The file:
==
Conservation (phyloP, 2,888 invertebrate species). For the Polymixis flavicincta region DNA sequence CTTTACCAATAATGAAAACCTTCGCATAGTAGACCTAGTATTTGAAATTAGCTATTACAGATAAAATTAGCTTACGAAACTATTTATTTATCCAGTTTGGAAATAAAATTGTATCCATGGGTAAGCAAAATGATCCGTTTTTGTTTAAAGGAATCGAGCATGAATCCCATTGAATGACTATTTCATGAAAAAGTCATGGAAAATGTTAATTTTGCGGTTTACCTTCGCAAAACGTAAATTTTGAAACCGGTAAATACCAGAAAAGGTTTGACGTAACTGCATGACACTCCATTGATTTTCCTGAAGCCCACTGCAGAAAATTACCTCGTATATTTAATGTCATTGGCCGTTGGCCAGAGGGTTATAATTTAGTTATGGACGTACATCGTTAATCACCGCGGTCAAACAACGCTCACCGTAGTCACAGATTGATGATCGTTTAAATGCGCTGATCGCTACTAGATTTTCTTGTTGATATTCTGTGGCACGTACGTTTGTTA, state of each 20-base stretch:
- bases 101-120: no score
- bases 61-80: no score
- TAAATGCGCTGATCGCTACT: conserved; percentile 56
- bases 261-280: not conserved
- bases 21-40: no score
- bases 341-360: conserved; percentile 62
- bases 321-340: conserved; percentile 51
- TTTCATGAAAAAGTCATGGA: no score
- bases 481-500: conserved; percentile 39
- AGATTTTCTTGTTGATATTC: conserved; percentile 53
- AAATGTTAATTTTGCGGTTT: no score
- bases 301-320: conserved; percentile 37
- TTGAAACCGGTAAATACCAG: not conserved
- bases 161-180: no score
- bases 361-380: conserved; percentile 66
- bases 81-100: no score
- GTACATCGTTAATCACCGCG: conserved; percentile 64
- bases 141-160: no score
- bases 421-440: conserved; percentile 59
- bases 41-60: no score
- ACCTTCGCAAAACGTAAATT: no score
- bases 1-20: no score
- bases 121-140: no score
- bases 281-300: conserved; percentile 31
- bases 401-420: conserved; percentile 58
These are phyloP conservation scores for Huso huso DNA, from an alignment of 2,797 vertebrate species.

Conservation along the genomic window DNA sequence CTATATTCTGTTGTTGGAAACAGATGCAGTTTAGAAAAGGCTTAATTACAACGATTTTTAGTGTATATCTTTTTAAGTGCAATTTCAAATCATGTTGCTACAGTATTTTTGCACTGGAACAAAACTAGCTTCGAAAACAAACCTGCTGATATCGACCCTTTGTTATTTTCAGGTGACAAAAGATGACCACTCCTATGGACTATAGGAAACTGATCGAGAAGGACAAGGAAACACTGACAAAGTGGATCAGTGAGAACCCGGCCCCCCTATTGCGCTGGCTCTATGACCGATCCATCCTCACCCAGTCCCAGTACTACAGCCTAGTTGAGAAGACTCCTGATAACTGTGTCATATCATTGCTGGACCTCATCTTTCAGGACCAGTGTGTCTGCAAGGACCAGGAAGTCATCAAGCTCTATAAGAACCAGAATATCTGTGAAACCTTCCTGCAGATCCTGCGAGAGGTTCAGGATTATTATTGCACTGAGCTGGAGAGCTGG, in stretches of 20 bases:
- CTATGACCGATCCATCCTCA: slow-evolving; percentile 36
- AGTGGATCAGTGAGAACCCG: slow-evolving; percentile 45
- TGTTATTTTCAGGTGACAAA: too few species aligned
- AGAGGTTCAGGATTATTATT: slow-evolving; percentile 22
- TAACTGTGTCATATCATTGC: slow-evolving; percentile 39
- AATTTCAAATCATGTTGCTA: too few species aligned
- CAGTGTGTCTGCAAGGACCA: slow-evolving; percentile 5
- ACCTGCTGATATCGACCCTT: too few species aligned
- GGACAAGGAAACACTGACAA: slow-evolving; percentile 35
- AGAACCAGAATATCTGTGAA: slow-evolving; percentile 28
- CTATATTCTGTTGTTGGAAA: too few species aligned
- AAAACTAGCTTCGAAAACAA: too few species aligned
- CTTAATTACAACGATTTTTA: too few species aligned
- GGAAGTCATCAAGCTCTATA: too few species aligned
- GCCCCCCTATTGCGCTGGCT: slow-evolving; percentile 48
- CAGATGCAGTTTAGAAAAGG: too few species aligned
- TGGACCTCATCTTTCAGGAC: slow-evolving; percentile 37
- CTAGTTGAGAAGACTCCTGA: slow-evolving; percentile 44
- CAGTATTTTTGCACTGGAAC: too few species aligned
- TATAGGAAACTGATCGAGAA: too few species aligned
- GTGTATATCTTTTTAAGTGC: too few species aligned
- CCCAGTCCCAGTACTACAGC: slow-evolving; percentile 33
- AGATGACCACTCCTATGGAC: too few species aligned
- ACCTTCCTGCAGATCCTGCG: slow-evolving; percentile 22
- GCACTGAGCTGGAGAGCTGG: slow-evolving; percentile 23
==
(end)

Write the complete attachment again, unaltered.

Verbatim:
Conservation (phyloP, 2,888 invertebrate species). For the Polymixis flavicincta region DNA sequence CTTTACCAATAATGAAAACCTTCGCATAGTAGACCTAGTATTTGAAATTAGCTATTACAGATAAAATTAGCTTACGAAACTATTTATTTATCCAGTTTGGAAATAAAATTGTATCCATGGGTAAGCAAAATGATCCGTTTTTGTTTAAAGGAATCGAGCATGAATCCCATTGAATGACTATTTCATGAAAAAGTCATGGAAAATGTTAATTTTGCGGTTTACCTTCGCAAAACGTAAATTTTGAAACCGGTAAATACCAGAAAAGGTTTGACGTAACTGCATGACACTCCATTGATTTTCCTGAAGCCCACTGCAGAAAATTACCTCGTATATTTAATGTCATTGGCCGTTGGCCAGAGGGTTATAATTTAGTTATGGACGTACATCGTTAATCACCGCGGTCAAACAACGCTCACCGTAGTCACAGATTGATGATCGTTTAAATGCGCTGATCGCTACTAGATTTTCTTGTTGATATTCTGTGGCACGTACGTTTGTTA, state of each 20-base stretch:
- bases 101-120: no score
- bases 61-80: no score
- TAAATGCGCTGATCGCTACT: conserved; percentile 56
- bases 261-280: not conserved
- bases 21-40: no score
- bases 341-360: conserved; percentile 62
- bases 321-340: conserved; percentile 51
- TTTCATGAAAAAGTCATGGA: no score
- bases 481-500: conserved; percentile 39
- AGATTTTCTTGTTGATATTC: conserved; percentile 53
- AAATGTTAATTTTGCGGTTT: no score
- bases 301-320: conserved; percentile 37
- TTGAAACCGGTAAATACCAG: not conserved
- bases 161-180: no score
- bases 361-380: conserved; percentile 66
- bases 81-100: no score
- GTACATCGTTAATCACCGCG: conserved; percentile 64
- bases 141-160: no score
- bases 421-440: conserved; percentile 59
- bases 41-60: no score
- ACCTTCGCAAAACGTAAATT: no score
- bases 1-20: no score
- bases 121-140: no score
- bases 281-300: conserved; percentile 31
- bases 401-420: conserved; percentile 58
These are phyloP conservation scores for Huso huso DNA, from an alignment of 2,797 vertebrate species.

Conservation along the genomic window DNA sequence CTATATTCTGTTGTTGGAAACAGATGCAGTTTAGAAAAGGCTTAATTACAACGATTTTTAGTGTATATCTTTTTAAGTGCAATTTCAAATCATGTTGCTACAGTATTTTTGCACTGGAACAAAACTAGCTTCGAAAACAAACCTGCTGATATCGACCCTTTGTTATTTTCAGGTGACAAAAGATGACCACTCCTATGGACTATAGGAAACTGATCGAGAAGGACAAGGAAACACTGACAAAGTGGATCAGTGAGAACCCGGCCCCCCTATTGCGCTGGCTCTATGACCGATCCATCCTCACCCAGTCCCAGTACTACAGCCTAGTTGAGAAGACTCCTGATAACTGTGTCATATCATTGCTGGACCTCATCTTTCAGGACCAGTGTGTCTGCAAGGACCAGGAAGTCATCAAGCTCTATAAGAACCAGAATATCTGTGAAACCTTCCTGCAGATCCTGCGAGAGGTTCAGGATTATTATTGCACTGAGCTGGAGAGCTGG, in stretches of 20 bases:
- CTATGACCGATCCATCCTCA: slow-evolving; percentile 36
- AGTGGATCAGTGAGAACCCG: slow-evolving; percentile 45
- TGTTATTTTCAGGTGACAAA: too few species aligned
- AGAGGTTCAGGATTATTATT: slow-evolving; percentile 22
- TAACTGTGTCATATCATTGC: slow-evolving; percentile 39
- AATTTCAAATCATGTTGCTA: too few species aligned
- CAGTGTGTCTGCAAGGACCA: slow-evolving; percentile 5
- ACCTGCTGATATCGACCCTT: too few species aligned
- GGACAAGGAAACACTGACAA: slow-evolving; percentile 35
- AGAACCAGAATATCTGTGAA: slow-evolving; percentile 28
- CTATATTCTGTTGTTGGAAA: too few species aligned
- AAAACTAGCTTCGAAAACAA: too few species aligned
- CTTAATTACAACGATTTTTA: too few species aligned
- GGAAGTCATCAAGCTCTATA: too few species aligned
- GCCCCCCTATTGCGCTGGCT: slow-evolving; percentile 48
- CAGATGCAGTTTAGAAAAGG: too few species aligned
- TGGACCTCATCTTTCAGGAC: slow-evolving; percentile 37
- CTAGTTGAGAAGACTCCTGA: slow-evolving; percentile 44
- CAGTATTTTTGCACTGGAAC: too few species aligned
- TATAGGAAACTGATCGAGAA: too few species aligned
- GTGTATATCTTTTTAAGTGC: too few species aligned
- CCCAGTCCCAGTACTACAGC: slow-evolving; percentile 33
- AGATGACCACTCCTATGGAC: too few species aligned
- ACCTTCCTGCAGATCCTGCG: slow-evolving; percentile 22
- GCACTGAGCTGGAGAGCTGG: slow-evolving; percentile 23